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Epstein Death Raises Suicide Watch Questions

Financier Jeffrey Epstein committed suicide while awaiting trial on sex-trafficking charges in New York City, the Associated Press reports. Epstein, 66, was found in his cell at the Manhattan Correctional Center Saturday morning. Epstein’s arrest last month launched investigations into how authorities handled his case initially when similar charges were brought against him in Florida more than a decade ago. U.S. Labor Secretary Alexander Acosta resigned last month after coming under fire for overseeing that deal when he was U.S. Attorney in Miami. A little over two weeks ago, Epstein was found on the floor of his jail cell with bruises on his neck. At the time, it was not clear whether the injuries were self-inflicted or from an assault. Cameron Lindsay, a former federal warden, said the death represents “an unfortunate and shocking failure, if proven to be a suicide.” He said, “Unequivocally, he should have been on active suicide watch and therefore under direct and constant supervision. When you have an inmate as high profile as Epstein, it’s absolutely imperative the warden set the tone with his or her leadership to ensure these kinds of incidents don’t happen.”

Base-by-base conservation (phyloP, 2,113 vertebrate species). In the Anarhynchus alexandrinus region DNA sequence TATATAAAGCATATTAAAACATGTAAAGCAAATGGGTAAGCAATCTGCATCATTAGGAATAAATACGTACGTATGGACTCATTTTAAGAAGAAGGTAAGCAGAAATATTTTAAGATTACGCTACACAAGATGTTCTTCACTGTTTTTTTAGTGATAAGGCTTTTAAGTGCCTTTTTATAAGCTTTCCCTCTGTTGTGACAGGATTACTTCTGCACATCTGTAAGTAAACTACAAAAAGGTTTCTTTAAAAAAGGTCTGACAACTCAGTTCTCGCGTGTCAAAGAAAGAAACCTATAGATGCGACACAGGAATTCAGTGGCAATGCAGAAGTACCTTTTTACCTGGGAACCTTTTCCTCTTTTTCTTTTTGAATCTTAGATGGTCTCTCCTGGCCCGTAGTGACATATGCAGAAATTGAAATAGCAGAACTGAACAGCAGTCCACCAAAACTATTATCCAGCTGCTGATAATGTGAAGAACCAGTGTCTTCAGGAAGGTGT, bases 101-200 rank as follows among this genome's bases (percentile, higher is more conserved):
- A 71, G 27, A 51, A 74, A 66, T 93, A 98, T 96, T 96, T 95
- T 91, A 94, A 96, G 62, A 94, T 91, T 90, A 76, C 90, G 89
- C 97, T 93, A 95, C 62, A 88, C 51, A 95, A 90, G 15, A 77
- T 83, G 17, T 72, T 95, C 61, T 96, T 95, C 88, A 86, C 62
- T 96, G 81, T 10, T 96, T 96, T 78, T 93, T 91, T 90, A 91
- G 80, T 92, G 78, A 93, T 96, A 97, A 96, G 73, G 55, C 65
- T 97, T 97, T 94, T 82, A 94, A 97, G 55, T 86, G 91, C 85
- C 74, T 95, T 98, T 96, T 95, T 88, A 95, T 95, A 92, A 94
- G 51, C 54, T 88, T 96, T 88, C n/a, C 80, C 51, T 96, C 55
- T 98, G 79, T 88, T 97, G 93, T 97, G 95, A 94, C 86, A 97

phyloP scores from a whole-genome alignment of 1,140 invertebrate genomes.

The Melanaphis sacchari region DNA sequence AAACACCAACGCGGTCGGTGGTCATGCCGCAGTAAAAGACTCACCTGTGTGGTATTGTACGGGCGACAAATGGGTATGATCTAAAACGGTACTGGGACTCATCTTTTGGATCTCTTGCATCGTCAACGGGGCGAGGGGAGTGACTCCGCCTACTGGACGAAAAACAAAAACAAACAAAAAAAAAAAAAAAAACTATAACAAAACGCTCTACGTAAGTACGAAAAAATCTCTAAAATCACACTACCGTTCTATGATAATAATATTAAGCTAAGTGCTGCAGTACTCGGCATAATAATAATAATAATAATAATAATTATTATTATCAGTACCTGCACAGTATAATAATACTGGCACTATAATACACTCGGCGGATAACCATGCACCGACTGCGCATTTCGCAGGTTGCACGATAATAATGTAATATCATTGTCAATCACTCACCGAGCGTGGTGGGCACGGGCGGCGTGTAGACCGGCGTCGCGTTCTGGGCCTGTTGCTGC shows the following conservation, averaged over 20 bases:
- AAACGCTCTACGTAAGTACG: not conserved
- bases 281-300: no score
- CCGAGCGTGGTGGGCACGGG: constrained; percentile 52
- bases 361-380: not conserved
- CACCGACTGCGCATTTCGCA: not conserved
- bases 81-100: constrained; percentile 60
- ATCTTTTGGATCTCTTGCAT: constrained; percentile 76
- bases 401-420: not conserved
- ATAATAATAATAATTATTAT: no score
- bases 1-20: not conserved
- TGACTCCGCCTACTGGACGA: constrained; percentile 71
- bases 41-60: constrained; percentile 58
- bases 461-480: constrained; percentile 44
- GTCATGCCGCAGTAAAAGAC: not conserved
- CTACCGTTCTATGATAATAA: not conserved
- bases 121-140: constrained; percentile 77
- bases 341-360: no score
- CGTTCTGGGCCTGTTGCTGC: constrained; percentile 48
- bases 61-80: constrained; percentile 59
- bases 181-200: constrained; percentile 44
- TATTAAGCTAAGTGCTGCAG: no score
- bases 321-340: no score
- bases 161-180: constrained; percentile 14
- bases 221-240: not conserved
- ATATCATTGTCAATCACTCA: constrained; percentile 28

Epstein’s arrest drew national attention, focusing on a deal that allowed him to plead guilty in 2008 to soliciting a minor for prostitution in Florida and avoid more serious federal charges. Federal prosecutors in New York reopened the probe after reporting by the Miami Herald stirred outrage over that plea bargain. His lawyers maintained that the new charges brought by federal prosecutors in New York were covered by the deal and were improper. They said he hasn’t had any illicit contact with underage girls since serving his 13-month sentence in Florida. It was never clear how the middle-class Brooklyn math whiz became a Wall Street master of high finance.